This weekend, an annual event fell upon the great state of Tennessee so anticipated it rivals that of Black Friday: Tax-Free Weekend. Or, for my fellow retail associates – FML weekend. Patrons crowd the mall to save the confounded 9.43% sales tax (the highest in the nation) on various wares and if you want to even try to get into the Apple store during this time, think again.
My second job is the one I had all through college and stayed on upon obtaining a full time job to pay for the additional expense that is my wardrobe (don’t judge me). Unfortunately, during really special times of the year, such as tax-free weekend, I often get scheduled both Saturday and Sunday which ultimately leaves me working 12 days straight. As a result, one trying to overcome an illness has a hard time giving in to the need to rest and slurp soup and instead runs around like a crazy person, double espresso in hand, trying not to sneeze or cough on anyone.
Due to time constraints from said job duties as well as sheer laziness, I took advantage of my little cold and excused myself from running for the past week. It’s sad really that if given a legitimate reason (illness, injury, Olympic coverage, dinner invitations) I will cancel my running plans immediately with only the slightest feeling of remorse. Of course, the inevitable Runner’s Guilt rears its ugly head the following day and I ultimately feel like a lazy slug until the cycle inevitably repeats itself (what can I say? My determination is mediocre at best sometimes). This is why getting my sorry ass out of bed in the morning is so important – not only is it actually cool enough to run, I rarely have a good reason to not to and manage to get it out of the way. Unless of course, I am sick. Which leads me to question: If I feel like this:
should I be doing this?
I’m not talking flu sick. If you have a fever and/or are vomiting and the like – for the love of God, do everyone a favor and take the day off. That’s just stupid. I’m talking the stuffy, cough-y, sore throat-y signs of a good, old-fashioned, gunky cold.
So I did some research (aka Googled the hell out of it) and this is what I came up with:
Sicko Running Rules:
1. Follow the “Neck Rule“. If its above your neck (runny nose, stuffiness) you technically are good to go without any risk of worsening your condition. If your symptoms are below the neck (chest cold, body ache) you should take a few days off to avoid the risk of exacerbating the illness.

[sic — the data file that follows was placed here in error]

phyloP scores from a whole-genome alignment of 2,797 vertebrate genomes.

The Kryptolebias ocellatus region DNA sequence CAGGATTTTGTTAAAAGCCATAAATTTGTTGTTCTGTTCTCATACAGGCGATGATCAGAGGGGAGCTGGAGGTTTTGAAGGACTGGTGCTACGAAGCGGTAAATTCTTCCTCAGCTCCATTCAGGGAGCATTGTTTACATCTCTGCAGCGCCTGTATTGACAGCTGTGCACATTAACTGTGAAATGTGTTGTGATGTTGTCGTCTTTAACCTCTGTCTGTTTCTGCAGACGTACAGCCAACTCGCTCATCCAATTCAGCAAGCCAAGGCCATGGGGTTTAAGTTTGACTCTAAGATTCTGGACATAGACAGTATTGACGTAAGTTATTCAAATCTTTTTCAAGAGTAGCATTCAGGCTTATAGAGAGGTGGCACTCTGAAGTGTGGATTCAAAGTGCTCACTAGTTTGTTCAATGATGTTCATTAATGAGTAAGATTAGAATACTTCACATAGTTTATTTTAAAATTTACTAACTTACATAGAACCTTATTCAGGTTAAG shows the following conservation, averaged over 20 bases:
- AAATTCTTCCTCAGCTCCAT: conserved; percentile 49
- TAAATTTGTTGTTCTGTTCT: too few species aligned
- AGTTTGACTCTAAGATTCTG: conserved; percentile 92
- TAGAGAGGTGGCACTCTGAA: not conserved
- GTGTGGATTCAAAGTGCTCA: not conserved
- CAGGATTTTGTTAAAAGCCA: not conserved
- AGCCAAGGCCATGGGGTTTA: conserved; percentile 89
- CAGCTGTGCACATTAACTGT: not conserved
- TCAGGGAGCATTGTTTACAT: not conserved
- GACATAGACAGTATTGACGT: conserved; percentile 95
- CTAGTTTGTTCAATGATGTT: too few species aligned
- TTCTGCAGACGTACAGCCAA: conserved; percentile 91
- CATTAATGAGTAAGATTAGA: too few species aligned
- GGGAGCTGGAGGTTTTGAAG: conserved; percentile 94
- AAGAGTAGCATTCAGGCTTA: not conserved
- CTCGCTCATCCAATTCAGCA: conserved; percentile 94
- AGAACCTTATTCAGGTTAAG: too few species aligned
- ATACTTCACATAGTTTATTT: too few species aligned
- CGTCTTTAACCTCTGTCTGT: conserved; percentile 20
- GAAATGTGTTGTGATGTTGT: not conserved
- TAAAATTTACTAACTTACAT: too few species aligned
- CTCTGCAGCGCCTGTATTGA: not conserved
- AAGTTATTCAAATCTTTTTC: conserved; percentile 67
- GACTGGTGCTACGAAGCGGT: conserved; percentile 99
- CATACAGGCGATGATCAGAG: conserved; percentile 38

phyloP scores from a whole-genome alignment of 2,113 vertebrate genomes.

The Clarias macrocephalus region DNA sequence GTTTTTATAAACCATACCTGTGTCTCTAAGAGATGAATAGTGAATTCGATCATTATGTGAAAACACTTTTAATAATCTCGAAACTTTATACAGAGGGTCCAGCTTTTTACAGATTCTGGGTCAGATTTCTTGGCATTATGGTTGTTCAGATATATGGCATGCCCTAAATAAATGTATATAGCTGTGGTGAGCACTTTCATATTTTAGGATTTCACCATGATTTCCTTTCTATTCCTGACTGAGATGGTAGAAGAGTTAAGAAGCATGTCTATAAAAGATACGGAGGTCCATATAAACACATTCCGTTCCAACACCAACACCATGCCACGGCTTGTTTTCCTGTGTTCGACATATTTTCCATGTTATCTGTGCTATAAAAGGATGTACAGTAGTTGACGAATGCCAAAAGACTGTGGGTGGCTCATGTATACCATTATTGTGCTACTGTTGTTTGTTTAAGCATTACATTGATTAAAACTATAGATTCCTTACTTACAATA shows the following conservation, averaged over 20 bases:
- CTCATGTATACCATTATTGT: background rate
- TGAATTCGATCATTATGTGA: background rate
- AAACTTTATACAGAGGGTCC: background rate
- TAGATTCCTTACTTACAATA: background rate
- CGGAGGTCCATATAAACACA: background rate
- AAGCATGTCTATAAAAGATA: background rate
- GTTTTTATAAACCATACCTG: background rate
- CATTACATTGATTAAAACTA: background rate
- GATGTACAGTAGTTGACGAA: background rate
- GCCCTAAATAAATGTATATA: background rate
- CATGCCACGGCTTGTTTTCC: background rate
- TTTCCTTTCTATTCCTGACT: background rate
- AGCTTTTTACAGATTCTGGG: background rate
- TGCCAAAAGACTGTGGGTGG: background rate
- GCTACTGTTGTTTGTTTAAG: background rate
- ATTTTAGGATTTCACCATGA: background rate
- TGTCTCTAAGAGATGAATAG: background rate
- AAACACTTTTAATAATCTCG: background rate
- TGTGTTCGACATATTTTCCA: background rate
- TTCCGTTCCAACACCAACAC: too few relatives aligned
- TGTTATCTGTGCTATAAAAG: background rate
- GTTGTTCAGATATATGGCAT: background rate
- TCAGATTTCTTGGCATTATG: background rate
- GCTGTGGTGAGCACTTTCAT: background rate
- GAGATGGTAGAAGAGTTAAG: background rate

- 1a.There are always exceptions to rules… If you have a sinus infection (ever-present in the allergy capitol of the world that is East Tennessee) wait 72 hours. You can’t breath anyway so there’s really no point. (http://www.runnersworld.com/article/0,7120,s6-241-286–9082-0,00.html)
2. “If it’s in your chest, you must rest.” Again, if you can’t breath without hacking up who knows what, do you really think you should be running? (http://runeatrepeat.com/2012/01/26/running-when-sick/)
3. If you decide to run, try not to take any medications before doing so. Most cold medicines, with the exception of the intoxicating Ny-Quil, increase your heart rate. Do the math. (http://www.seven30runner.com/running-while-sick/)
4. If you think you are so awesome that you just cannot stay inside, at least be aware of your body. If you get dizzy or nauseous, stop. You will die. I’M KIDDING! But you could really end up doing more damage then good and you don’t want to be out longer then anticipated. (http://www.livestrong.com/article/527046-running-while-sick/)
Here’s my take. If you don’t feel like you can run without being completely miserable, then don’t. Take a few days off – it’s not going to ruin you. Yes, I’m probably taking advantage of my sickness and most definitely could have gotten up this morning and put out a good 5 miles. But I didn’t because I covet my rest and frankly, I’m OK with that. Of course the runner’s guilt is already setting in but as I sit here blowing my nose and coughing up crud, I know my body is silently thanking me.